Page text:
Bird by Bird

Anne Lamott

Bird by Bird.jpg

Anne Lamott is a laugh out loud kinda hilarious. This book would fall in the "new writers needing a push over the edge" side of the spectrum, with the beginning chapters serving as a "Getting Started" guide, (literally the title of the first chapter). The middle chapters delve deeper into the structures of narrative, and the final ones offer gems like "Finding Your Voice" and even a stab at helping writers overcoming the dreaded "block." This is a quick read, feel-good book, and one I recommend for any writer looking to start or get a pick-me-up. 

The Making of a Story

Alice LaPlante

The Making of a Story.jpg

It's thick and extensive, and sits on my shelf for weeks before I find the motivation to return to it again, yet every time I do read this textbook, my mind feels like it's eating broccoli. Even though the first chapter is titled "What is This Thing Called Creative Writing," there's nothing super elementary about the book--though this isn't to say it's overly complex or not beginner-friendly. Norton routinely puts out solid anthologies and guides, and this one is no exception. Each chapter focuses on a different craft concept, from "The Shapely Story"(story design) to "Recognizable People" (character development), with ample examples from literary works that prove a pleasure to read.

The 3 A.M. Epiphany

Brian Kiteley

The 3 AM Ephiphany.jpg

This book was mandatory reading for a creative writing class I took in graduate school with Melanie Rae Thon. (She's an amazing author; I recommend her novel, The Voice of the River.) As the introduction explains, the word exercise originally meant "to drive out of an exclosure," and that is what the exercises in this book intend to do for your writing: bring you out of fences you probably didn't even know existed. Each chapter starts with a brief overview of the concept to be explored, and the prompts to follow invite a radical approach to the concept. What's refreshing about this book is the concepts aren't solely the usual ones we find in books about writing. It goes beyond "characters" and "dialogue," looking also at history, gender, travel, work, among other dynamic topics. This book helps me better understand my characters as it offers unique ways to get to knew them.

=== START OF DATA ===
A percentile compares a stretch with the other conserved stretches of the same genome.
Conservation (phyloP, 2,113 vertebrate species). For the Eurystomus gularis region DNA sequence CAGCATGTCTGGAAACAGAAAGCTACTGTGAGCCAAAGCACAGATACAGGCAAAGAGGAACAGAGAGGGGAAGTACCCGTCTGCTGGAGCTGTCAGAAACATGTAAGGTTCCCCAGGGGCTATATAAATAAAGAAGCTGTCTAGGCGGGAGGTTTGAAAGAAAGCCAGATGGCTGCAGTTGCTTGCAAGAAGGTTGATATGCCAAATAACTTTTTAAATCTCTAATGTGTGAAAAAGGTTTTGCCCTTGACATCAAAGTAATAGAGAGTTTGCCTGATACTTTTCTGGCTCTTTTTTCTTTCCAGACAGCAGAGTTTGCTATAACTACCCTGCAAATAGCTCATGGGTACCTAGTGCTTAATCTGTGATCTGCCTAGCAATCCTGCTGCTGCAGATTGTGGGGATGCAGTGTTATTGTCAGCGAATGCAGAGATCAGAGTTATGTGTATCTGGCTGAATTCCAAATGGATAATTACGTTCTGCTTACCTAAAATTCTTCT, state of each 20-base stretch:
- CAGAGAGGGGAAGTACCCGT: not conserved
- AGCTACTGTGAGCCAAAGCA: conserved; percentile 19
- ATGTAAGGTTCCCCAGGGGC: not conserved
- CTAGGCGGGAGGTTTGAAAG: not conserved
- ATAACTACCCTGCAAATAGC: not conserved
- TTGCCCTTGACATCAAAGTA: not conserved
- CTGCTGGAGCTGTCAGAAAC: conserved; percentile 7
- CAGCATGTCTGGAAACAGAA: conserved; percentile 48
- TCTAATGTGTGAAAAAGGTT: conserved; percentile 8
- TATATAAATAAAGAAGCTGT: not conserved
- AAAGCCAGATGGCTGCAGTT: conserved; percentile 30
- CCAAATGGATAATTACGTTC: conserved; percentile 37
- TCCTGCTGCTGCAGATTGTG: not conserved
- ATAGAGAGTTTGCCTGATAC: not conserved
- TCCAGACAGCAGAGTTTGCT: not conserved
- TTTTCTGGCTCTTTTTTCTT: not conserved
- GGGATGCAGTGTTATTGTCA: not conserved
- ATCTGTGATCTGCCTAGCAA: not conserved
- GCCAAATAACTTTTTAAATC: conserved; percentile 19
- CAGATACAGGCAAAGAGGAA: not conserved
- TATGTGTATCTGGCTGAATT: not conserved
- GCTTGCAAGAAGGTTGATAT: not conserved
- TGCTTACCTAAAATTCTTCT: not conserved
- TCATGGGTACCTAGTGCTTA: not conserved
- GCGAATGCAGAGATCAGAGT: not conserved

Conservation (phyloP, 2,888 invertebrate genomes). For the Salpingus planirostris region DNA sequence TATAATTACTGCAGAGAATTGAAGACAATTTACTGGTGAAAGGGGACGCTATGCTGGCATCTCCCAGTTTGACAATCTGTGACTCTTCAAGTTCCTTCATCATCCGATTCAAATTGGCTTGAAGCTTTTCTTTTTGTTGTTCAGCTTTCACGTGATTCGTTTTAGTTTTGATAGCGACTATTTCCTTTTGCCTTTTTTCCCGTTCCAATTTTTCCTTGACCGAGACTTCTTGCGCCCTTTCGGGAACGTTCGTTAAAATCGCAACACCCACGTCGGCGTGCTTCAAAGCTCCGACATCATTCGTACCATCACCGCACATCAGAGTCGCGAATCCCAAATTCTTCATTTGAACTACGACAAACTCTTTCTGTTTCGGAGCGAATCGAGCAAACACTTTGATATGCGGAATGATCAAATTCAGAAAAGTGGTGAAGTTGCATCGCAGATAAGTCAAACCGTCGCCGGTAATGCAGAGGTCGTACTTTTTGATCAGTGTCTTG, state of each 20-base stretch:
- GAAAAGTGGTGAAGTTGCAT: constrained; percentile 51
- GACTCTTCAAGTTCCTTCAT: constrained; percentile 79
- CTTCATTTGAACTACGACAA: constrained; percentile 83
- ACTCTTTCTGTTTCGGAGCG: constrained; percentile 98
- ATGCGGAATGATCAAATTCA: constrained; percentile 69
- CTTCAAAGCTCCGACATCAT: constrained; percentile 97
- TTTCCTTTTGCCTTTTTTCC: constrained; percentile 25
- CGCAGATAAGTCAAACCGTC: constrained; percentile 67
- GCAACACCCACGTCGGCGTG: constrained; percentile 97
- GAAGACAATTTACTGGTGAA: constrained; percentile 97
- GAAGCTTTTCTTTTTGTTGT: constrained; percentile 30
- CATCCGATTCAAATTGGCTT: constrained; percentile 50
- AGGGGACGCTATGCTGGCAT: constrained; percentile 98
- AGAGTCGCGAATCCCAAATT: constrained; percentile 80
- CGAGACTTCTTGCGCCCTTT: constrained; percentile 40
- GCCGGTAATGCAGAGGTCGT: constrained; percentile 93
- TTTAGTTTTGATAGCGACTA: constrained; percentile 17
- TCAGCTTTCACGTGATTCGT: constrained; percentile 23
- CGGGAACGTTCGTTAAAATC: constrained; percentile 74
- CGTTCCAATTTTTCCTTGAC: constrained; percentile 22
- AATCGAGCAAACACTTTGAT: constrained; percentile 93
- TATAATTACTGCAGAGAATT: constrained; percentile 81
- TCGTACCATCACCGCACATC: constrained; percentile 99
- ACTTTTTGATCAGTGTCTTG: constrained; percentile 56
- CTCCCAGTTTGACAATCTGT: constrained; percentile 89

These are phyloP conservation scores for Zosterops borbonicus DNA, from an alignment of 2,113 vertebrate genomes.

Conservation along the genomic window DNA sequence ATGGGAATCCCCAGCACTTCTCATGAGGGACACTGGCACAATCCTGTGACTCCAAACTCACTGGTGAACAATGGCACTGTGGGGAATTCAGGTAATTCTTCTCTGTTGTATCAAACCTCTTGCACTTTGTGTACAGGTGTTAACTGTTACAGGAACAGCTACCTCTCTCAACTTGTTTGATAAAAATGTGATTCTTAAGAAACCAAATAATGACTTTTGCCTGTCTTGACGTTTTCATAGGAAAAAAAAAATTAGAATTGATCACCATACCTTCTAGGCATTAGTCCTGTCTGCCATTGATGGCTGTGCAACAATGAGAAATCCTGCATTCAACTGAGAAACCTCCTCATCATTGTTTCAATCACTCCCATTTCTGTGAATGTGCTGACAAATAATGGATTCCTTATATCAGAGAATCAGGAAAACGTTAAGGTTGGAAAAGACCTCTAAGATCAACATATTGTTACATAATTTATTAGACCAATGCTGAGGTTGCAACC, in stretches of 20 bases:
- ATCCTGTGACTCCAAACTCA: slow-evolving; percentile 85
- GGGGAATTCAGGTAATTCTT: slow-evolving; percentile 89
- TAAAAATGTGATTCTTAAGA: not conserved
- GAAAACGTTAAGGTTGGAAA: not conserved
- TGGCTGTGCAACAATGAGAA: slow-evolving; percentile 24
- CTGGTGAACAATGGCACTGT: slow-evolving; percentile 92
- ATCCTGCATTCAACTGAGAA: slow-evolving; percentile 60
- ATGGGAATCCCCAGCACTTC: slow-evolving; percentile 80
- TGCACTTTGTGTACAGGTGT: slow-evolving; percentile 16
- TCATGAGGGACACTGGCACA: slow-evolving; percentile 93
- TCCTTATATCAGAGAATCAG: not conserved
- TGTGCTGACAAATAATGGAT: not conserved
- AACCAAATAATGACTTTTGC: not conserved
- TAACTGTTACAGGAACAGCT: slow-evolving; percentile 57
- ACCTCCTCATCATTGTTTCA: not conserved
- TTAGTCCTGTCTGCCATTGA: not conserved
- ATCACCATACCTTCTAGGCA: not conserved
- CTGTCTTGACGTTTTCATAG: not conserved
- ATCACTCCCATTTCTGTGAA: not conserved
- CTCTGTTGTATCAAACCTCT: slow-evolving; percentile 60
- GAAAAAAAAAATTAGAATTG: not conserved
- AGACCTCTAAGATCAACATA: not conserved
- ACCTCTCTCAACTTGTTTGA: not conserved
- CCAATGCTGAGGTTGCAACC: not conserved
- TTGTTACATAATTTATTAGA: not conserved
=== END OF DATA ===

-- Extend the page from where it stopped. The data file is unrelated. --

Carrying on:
The Elements of Style

William Strunk Jr. and E.B. White

Elements of Style.jpg

THIS BOOK! There's so much to love. I mean, if you love grammar, that is; and even if you don't, it's an invaluable guide to relearning basic sentence structure, (which is useful for just about anyone). Beyond what a comma does, or how a colon differs from a semi-colon, it also offers an exploration into how grammar can shift the thematic meaning of a sentence.

It contains sage and timeless writing advice, such as "avoid using the passive voice" and "omit needless words." I return to this text more than any other, for though grammar improves with practice, it is a perfect example of how the micro can be more complex than the macro.